Antarctic blue whale voyage 2013

A photo of the hwales head with its eye staring right at the camera.
This blue whale is looking right at you (Photo: Mike Johnson)

The 2013 Antarctic Blue Whale Voyage – or VWhale – departs from Nelson, New Zealand on board the MFV Amaltal Explorer on January 29, 2013. Spending 48 days at sea the research area will include waters west of the Ross Sea; the area from the Davis Sea and west across the top of Prydz Bay. This area has been identified for survey work through blue whale sightings, acoustic detections and blue whale historical catch data.

This 2013 Antarctic Blue Whale Voyage will build on the results of the Australia-New Zealand Antarctic Whale Expedition that took place in the Ross Sea in 2010.

Read the blue whale blog


The science employed in the blue whale project uses non-lethal methods. The research objectives for the 2013 Antarctic blue whale voyage include:

  • Objective 1: The assessment and refinement of passive acoustic methods for locating Antarctic blue whales.
  • Objective 2: The collection of photographic data and biopsies for individual identification of blue whales.
  • Objective 3: Link passive acoustic data with whale behaviour.
  • Objective 4: Collection of distance sampling data for a survey-region level abundance estimate of Antarctic blue whales and other cetacean species.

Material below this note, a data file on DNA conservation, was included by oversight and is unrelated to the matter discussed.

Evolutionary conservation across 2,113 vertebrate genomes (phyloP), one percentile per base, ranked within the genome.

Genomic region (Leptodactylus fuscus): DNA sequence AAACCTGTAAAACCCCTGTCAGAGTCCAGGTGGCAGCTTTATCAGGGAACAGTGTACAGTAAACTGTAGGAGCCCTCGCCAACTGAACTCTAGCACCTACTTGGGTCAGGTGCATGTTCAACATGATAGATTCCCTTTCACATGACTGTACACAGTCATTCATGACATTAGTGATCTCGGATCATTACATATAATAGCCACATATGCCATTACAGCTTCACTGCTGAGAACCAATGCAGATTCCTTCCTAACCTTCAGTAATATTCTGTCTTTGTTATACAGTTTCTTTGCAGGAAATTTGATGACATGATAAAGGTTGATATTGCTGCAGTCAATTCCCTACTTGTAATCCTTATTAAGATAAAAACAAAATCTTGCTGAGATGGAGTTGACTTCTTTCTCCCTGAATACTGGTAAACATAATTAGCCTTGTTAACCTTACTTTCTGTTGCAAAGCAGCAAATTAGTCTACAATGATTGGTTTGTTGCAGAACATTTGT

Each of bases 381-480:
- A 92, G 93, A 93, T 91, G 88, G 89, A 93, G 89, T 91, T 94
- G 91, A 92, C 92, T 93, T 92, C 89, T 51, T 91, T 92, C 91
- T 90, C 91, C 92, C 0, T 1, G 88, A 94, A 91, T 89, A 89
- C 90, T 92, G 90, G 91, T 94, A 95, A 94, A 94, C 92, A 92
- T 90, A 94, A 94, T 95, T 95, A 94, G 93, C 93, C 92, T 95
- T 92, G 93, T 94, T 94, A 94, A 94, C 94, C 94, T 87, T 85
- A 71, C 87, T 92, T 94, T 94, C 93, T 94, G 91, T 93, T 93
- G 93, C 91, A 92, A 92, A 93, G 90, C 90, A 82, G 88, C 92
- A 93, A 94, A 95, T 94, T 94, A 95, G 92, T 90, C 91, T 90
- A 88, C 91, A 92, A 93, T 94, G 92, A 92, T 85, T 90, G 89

• Objective 5: Deployment of satellite tags to describe the movement and foraging behaviour of Antarctic blue whales.

The use of acoustic tracking during the voyage will increase scope for encounter rates with blue whales, and will yield measurements of the source level of many Antarctic blue whale vocalisations. Using directional sonobuoys the resonant sounds of blue whales are audible between 10 -100 kms, as opposed to sightings which are typically under 10 km. The acoustic tracking techniques were successfully tested in the Bonney Upwelling in northern Bass Strait during January and March 2012.

Researchers and voyage participants

The scientists and support staff of the Antarctic blue whale voyage are at the forefront of innovation in non-lethal scientific research.

This page was last modified on July 26, 2016.